Indian woman wishes her country was in similar position to JamaicaFriday, May 07, 2021
BY ROMARDO LYONS
An Indian woman who shared the gloom that the novel coronavirus pandemic has cast over her home city on Thurday said she wished her country was in a similar situation to Jamaica as it relates to COVID-19 deaths and infections.
The 21-year-old woman, who wished to be identified only as Jamila, and who asked that we not name her home city, told the Jamaica Observer that she lost two family members to COVID-19 in the last month, while her other relatives cling to life in isolation.
“I am very worried. Recently, in the past one and a half months, I have lost three members from my extended family — two of them due to COVID. One of them was in his late 40s, and the other was 77 years old,” she said in a Twitter interview.
“My best friend has caught COVID and has been in isolation for the past few weeks, and a few of my other relatives have also been in isolation due to COVID, which is why it is scarier. The second wave has been horrible for people in metropolitan cities,” she said.
India is battling a second wave of novel coronavirus infections that has seen patients die in the streets outside hospitals due to shortages of beds and oxygen.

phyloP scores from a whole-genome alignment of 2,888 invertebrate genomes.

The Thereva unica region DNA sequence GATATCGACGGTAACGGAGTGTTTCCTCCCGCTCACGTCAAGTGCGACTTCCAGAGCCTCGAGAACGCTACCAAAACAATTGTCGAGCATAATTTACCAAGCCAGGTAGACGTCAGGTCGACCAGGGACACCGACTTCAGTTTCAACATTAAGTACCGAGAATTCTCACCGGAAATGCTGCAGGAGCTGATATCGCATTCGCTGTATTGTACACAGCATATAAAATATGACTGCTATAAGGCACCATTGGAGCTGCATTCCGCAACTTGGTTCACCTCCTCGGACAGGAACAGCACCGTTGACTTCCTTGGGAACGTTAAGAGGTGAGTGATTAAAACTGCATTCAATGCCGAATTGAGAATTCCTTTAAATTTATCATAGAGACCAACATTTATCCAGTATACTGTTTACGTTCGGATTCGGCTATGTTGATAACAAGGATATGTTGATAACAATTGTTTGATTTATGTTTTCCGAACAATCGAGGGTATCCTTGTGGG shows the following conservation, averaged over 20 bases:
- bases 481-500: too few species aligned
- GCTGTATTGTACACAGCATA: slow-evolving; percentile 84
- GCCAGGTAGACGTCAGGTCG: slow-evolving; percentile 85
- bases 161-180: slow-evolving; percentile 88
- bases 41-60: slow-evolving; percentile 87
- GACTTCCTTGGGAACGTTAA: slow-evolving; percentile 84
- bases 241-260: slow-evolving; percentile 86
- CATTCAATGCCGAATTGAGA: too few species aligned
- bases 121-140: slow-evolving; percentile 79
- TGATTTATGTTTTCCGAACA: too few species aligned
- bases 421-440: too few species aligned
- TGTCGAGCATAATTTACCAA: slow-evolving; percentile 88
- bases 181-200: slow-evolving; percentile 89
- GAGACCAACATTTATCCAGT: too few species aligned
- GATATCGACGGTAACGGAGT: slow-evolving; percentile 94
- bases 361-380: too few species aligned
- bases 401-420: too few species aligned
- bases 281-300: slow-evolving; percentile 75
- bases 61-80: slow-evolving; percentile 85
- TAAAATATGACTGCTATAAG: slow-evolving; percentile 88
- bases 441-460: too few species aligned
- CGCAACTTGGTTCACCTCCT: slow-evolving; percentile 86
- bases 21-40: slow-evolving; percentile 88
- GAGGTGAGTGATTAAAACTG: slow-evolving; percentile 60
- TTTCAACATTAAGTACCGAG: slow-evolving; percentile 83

On Thursday, the country of 1.3 billion people reported almost 3,980 COVID-19 deaths and more than 412,000 infections — both new daily records. The death toll, up to yesterday, stood at 230,168 and the total caseload since the pandemic began is now over 21 million.
Jamaica's COVID-19 statistics for yesterday were not available at press time, but on Wednesday the country recorded 144 new cases and four related deaths. Total deaths from the virus in Jamaica stand at 798, while the island has recorded 46,338 cases since the start of the pandemic. Of that number, 21,893 have recovered.
According to Jamila, in comparison to India, Jamaica is lucky.
“It makes me wish our country could be in a similar position to Jamaica, but it also makes me incredibly glad that most of Jamaica is safe from this pandemic. We have thousands of deaths and cases in a day, so it's incredibly concerning,” she added.
The Indian Government has linked the second wave to a double mutant variant that was discovered in March. But also in March, pilgrims to Kumbh Mela, a religious festival lasting several weeks, which began on March 11, saw more than three million people gathered outdoors amid the pandemic.
Kumbh Mela is celebrated once every 12 years by Hindus who believe that a dip in the River Ganges, which is regarded as holy, will wash away their sins.
“Currently, the city I live in is on complete lockdown, and the public is enraged, because while they shut the small business or shops that helped people earn their daily bread, their political rallies were still on,” Jamila said in reference to five regional elections held over the past month.
“But the public is also terrified, because the cases have been rising, and this time around we're facing a lack of beds, oxygen tanks, and there has also been an increase in the number of deaths,” she said.